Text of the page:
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Synth Secrets is a series of programming tutorials in which we show how to make a range of classic and new synth sounds using plugins such as Massive, Sylenth and Predator.
In this Synth Secrets we’ll be making a twisted Neuro bass using NI’s Massive. Here’s an audio example of the sound we’ll be making:
And here’s a screenshot of the MIDI used to create the hook. Note the pitch bend in the third bar and also how some of the notes overlap:
Load Massive and initialise a preset by selecting New Sound from the plugin’s File menu
In Osc1 select the Strontium wavetable from the Analog/Electric column and reduce its pitch to -11.90 (having the pitch offset slightly creates the detuning effect). Next, turn the wavetable position dial (Wt-position) to around 45%, change the mode of the intensity control from Spectrum to Bend -/+, and reduce Intensity to 0. (The Bend -/+ mode squashes and stretches waveforms, which helps create the aggressive metallic tones that Massive is so good at.)
Switch on Osc2 and select the Dirty Throat wavetable from the Analog/Electric column. Lower its pitch two octaves to -24.00, set the wavetable position to 40%, change the Intensity mode to Bend -/+ again, and reduce Intensity to just over 50%.
A big part of the neuro sound comes from the use of a band reject filter. Band reject filters act in the opposite way to a band pass filter – filtering out a set of frequencies from the sound. When using the band reject filter in Massive, the rejected frequency band is determined by the cutoff control while the width cut is set using the bandwidth control.
Move to Filter 1, select Bandreject from the drop-down menu then reduce Cutoff and Bandwidth to around 25% for a fairly narrow band. Set the Resonance to around 10%. The filter Mix slider needs to be pushed to the top so only the output of Filter 1 is audible.
Click the Voicing tab on the synth’s central panel to set up how Massive responds to the programmed MIDI sequence.
Check the box next to Monophon to make the synth monophonic rather than polyphonic, then in the Trigger panel below check Legato. These two actions mean that only one note will play at a time and that portamento/glide will be applied when MIDI notes overlap.
Now click the Oscillator tab, turn the Glide Time dial (bottom left) up to 66% and check the Restart via Gate box in the central panel to ensure the oscillator phases retrigger for a consistent tone. In the Pitchbend box, amend the Up value to 24.00 and Down to -24.00. This ensures that any pitch bend applied will have far more impact.
Finally, add a little white noise for dirt and top-end sizzle. The Noise oscillator (bottom left) is on by default. Increase the Amp control to around 33% to add it to the oscillator mix.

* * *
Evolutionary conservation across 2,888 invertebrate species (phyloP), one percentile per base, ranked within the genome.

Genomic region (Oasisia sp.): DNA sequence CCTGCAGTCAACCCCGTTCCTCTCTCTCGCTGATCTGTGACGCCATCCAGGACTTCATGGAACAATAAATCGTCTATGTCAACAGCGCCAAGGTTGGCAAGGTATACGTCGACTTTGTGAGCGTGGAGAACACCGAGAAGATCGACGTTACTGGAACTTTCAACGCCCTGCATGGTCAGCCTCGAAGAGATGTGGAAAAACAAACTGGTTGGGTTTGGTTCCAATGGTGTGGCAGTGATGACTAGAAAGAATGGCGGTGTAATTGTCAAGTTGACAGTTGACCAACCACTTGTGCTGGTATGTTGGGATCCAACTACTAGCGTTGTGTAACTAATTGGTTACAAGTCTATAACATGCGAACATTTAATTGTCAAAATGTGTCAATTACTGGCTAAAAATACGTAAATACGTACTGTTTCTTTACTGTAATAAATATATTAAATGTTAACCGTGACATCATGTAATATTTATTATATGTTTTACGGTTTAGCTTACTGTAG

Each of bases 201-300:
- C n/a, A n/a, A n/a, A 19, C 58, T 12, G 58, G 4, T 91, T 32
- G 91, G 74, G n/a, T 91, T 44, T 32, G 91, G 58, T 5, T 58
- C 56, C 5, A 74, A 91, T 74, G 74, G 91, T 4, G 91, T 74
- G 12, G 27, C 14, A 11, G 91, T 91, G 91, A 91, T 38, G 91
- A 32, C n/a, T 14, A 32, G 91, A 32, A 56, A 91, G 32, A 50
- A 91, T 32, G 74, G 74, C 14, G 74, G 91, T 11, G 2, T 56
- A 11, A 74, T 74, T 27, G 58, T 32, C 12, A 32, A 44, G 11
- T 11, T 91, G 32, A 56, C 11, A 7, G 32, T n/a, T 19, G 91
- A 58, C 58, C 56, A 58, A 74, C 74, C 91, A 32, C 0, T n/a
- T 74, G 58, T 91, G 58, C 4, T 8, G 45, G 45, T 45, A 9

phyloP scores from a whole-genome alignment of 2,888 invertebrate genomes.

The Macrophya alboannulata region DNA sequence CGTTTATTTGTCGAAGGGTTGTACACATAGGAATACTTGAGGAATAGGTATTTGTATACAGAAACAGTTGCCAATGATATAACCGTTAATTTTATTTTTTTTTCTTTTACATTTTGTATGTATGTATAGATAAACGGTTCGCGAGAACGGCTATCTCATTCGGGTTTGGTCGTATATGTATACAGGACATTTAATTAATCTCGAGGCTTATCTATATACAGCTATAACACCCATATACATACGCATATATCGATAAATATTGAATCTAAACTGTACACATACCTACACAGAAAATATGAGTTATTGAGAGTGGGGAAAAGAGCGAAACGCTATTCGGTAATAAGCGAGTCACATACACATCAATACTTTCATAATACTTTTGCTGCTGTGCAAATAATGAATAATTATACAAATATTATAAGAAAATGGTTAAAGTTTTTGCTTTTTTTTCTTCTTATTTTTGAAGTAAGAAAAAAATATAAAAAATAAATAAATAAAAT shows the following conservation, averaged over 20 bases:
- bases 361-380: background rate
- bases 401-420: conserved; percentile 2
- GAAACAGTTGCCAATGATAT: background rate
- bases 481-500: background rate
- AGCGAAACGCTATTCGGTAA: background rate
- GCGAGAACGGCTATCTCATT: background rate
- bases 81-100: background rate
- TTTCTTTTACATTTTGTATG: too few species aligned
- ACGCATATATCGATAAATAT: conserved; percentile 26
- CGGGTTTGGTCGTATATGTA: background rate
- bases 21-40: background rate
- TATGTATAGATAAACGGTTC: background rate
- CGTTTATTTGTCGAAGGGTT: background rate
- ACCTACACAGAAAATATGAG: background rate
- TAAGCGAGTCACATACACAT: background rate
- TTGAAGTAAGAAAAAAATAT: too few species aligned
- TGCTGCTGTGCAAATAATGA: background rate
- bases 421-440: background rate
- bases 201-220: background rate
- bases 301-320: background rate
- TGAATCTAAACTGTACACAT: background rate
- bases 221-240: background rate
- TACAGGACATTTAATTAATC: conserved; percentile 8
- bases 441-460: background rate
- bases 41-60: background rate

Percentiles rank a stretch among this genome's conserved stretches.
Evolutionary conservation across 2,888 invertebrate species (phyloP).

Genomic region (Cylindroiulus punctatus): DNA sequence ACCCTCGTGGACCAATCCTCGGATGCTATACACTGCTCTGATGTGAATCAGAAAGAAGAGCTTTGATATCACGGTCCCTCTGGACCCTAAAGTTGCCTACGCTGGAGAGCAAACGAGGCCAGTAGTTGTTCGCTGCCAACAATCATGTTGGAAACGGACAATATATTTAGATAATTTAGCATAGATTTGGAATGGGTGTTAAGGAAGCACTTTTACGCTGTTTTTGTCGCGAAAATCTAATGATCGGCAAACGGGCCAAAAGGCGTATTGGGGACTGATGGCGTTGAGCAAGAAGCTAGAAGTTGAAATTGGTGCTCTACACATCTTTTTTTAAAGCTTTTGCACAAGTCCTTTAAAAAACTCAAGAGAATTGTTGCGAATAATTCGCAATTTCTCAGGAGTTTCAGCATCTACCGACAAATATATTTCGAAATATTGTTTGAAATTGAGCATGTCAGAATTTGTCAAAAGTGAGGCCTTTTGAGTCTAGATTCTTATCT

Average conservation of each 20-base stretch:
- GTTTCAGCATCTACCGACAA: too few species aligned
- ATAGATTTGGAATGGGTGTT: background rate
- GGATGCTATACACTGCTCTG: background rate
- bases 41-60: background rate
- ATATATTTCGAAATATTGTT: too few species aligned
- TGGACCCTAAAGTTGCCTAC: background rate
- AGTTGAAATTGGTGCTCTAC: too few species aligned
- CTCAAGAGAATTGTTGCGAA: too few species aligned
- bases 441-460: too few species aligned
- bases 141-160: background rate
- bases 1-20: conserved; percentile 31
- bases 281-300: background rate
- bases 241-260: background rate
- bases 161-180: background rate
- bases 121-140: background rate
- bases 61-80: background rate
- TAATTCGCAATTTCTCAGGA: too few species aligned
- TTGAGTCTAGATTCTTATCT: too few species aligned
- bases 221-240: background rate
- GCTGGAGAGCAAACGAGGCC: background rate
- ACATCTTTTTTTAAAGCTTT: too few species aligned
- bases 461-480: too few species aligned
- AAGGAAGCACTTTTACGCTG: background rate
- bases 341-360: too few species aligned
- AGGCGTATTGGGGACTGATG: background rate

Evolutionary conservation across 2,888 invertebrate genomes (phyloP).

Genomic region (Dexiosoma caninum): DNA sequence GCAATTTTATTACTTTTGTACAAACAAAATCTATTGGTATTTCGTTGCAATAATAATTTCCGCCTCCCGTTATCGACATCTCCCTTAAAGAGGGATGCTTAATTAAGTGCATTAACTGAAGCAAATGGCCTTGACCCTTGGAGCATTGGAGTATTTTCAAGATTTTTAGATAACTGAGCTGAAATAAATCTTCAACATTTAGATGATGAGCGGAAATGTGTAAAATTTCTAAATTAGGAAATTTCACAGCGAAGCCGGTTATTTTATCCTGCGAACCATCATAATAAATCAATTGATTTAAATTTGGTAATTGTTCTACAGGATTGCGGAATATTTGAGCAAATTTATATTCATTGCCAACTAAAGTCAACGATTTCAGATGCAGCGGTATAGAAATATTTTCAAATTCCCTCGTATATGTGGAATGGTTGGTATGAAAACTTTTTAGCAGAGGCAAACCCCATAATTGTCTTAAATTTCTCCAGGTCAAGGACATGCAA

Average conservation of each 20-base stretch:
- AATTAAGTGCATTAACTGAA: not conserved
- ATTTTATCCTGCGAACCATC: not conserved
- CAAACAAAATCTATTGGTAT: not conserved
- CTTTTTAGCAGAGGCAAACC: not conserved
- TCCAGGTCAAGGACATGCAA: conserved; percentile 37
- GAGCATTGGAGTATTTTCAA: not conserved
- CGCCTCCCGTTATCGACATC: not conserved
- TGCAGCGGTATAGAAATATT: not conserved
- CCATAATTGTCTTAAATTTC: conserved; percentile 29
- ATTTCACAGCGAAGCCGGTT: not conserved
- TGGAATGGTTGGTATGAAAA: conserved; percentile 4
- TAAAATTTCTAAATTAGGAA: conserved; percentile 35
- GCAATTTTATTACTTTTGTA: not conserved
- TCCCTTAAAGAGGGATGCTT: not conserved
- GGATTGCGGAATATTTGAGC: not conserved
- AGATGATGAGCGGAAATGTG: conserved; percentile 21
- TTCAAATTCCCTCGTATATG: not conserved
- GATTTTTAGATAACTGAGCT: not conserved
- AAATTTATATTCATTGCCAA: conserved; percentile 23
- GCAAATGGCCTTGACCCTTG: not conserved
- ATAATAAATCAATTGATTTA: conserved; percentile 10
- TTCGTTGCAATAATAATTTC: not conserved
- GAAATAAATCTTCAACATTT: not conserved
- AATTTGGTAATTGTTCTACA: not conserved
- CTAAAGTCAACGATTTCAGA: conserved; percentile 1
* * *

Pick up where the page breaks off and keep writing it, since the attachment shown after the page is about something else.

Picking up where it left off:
Time to add modulation to get the trademark movement into the sound. Navigate to the first LFO slot (the 5LFO tab on the central panel). Now click and drag the green crosshair to the first (left) box below Osc1’s Wt-Position dial. Do the same for Oscillator 2. A green number 5 should now be showing on the left slot beneath the Wt-position dial on both oscillators.
Click and drag down on the green 5 below Osc1’s Wt-position dial then. You will see a green and grey bar extend around the outside of the Wt-Position dial. Keep dragging until the bar covers around 33% of the dial. Then do the same for the Wt-Position control on Osc2, but this time click and drag up to apply the modulation in the opposite direction. You should now hear modulation on the sound when you play a note.
Return to the 5LFO panel and check the box next to Sync to sync the speed to the host tempo, then change the ratio to 1/1, setting the cycle to once every bar.
To add further movement, apply the same 5LFO modulation to the Cutoff frequency of Filter 1 – clicking and dragging up on the modulation box until the green bar goes half way round the Cutoff dial.
The result is a complex, evolving tone in which the filter modulation delivers a shifting tonality while the Wt-position modulation means both oscillators are constantly shifting between different waveforms.
Now for some effects. To add grit, dirt and character select the Tele Tube distortion effect in the FX1 slot. Set Dry/Wet at 60% and Drive at 90%.
In FX2 select the Dimension Expander. Reduce Size to 0 to cut down unwanted stereo movement and set Dry/Wet at 33%.
Now move down the synth to the lower-middle Insert 1 panel. Ensure the activation button is lit and select Frequency Shifter. Leave the Dry/Wet balance where it is and experiment with the Pitch dial until you get a musical sound – we’ve set it at around 66%.
A final trick for these type of mid-range bass tones is to modulate a high shelf EQ for added top-end sizzle.
Turn on the EQ (alongside the FX slots), and set the High Shelf control so that it’s modulated by 6LFO. (Use the same procedure described above, but this time draging up on the mod box below High Shelf until the green and grey bar covers around 33% of the control.) Now in the 6LFO panel check the sync box and move the XFade Curve all the way to the top so that only a Sine Wave controls the LFO shape. Keeping the speed at 1/16 does the job nicely, but experiment with triplet values as well.
To bring the raw sound alive, add automation. In this example we’ve automated the Dry/Wet of the FrqShift effect (Insert 1) and also the Resonance of Filter 1.
If you enjoyed this tutorial you might find our book ‘The Secrets of Dance Music Production’ a helpful resource for similar tutorials.
Synth Secrets is sponsored by
u-he are makers of award-winning software synthesisers and effects including Diva, Repro-1, Zebra2, Hive, Bazille, Presswerk and Satin.
Download the demos and try them for yourself at www.u-he.com